The Howl Dog Collective explores the deep corners of the mind at Aquiles Adler gallery. 

Dark Dreams

As anyone who's ever peeked in can attest, the subconscious is a disorderly place. When William Blake and Auguste Rodin reported on some of the conditions there, a large group of the population decided to try to avoid the place altogether.

Not the Howl Dog Collective. This group of nine or so artists regularly ferries back and forth between that dark bouillabaisse and the better-lighted and slightly more predictable aspects of normal life. Every Sunday evening, the Howl Dogs meet to stir up their minds and make some art.

Led by the Richmond master of the nether regions, Wolfgang Jasper, the artists have assembled a fascinating collection of work that demonstrates their explorations with charcoal on paper. The show begins with a set of three drawings by Jasper. He really is a master in many ways other than his subject matter. He can move media around a surface like nobody's business, whether it's paint or charcoal, color or black and white. Bird heads, various parts of humans, and braying monster faces emerge and retreat in refined demonstration of volume, form and atmosphere from the primal soup where he has them waiting for their cues. After him come his students demonstrating their own efforts to work the charcoal into the dark corners of their own dream worlds.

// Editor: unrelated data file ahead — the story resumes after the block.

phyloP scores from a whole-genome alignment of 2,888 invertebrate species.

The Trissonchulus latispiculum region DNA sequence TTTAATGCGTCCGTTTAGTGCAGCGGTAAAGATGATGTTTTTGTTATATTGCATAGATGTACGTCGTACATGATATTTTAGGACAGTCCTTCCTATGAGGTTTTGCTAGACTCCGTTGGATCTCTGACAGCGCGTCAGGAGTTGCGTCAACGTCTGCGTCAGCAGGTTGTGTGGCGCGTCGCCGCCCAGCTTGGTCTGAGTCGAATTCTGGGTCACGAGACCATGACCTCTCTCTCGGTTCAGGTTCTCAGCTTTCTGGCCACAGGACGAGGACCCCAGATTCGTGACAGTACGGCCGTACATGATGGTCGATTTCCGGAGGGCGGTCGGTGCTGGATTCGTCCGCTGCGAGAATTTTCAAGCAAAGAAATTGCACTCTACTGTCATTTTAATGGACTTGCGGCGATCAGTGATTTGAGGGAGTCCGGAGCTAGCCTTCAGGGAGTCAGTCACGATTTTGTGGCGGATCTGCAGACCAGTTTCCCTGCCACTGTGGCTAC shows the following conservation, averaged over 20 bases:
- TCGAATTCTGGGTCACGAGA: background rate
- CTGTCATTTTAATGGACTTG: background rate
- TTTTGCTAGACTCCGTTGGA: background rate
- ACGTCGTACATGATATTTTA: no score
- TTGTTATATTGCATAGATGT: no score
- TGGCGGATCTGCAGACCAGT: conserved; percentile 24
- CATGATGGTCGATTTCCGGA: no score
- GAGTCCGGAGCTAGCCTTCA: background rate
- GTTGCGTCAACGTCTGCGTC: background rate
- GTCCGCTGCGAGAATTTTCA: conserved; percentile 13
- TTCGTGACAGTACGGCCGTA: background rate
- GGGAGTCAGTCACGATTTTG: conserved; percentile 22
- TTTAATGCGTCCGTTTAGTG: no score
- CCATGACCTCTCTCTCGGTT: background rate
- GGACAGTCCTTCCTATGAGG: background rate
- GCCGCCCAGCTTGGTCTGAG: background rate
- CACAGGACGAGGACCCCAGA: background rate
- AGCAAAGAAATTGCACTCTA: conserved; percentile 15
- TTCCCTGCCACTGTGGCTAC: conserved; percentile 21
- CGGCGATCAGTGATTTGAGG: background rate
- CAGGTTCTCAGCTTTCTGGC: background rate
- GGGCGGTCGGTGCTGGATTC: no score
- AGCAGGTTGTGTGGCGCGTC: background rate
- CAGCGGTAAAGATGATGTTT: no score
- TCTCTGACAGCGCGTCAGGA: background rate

The show is like an advanced dance class with each movement interpreted individually, yet with all eyes on the instructor. At first, it is a challenge to see the idiosyncrasy amongst the artists. All the works explore the same theme, and all are charcoals of similar size and frame. But it is one of the enjoyable features of the exhibition to be able to perceive the personalities of each confederate. Heeja Freeman's three drawings are brashly wrought and conversely sentimental; Jane Bowe's are ethereal and more directly aligned to a Renaissance aesthetic; Tom Papa's one piece is the most directly self-referential and psychological.

Beth Beaven, Jasper's partner in their Howl Dog enterprise, uses nature's remains as a catalyst for her intimate, reconfigured cosmos. These drawings are energetically hatched with straight and elliptical marks filling in the entire plane. Cathy George's ambiguous drawings are the most abstract works in the collection, depicting a kind of roiling, twisting landscape turning over and in on itself. They appear lighted by volcanic afterglow or by multiple suns setting just beyond the artist's rippling ridges.

Although not always a presentation of fully mature work, this exhibition demonstrates, instead, the freedom of working outside maturity's rigid confines. There are perhaps two kinds of art paranoia to participate in. One comes from an isolated and stultifying fear of failure, while the other is a fertile state of mind to dig about in for material. The Howl Dogs have dragged out that dire old dementia's steamer trunk and are having a great time trying on its hats.


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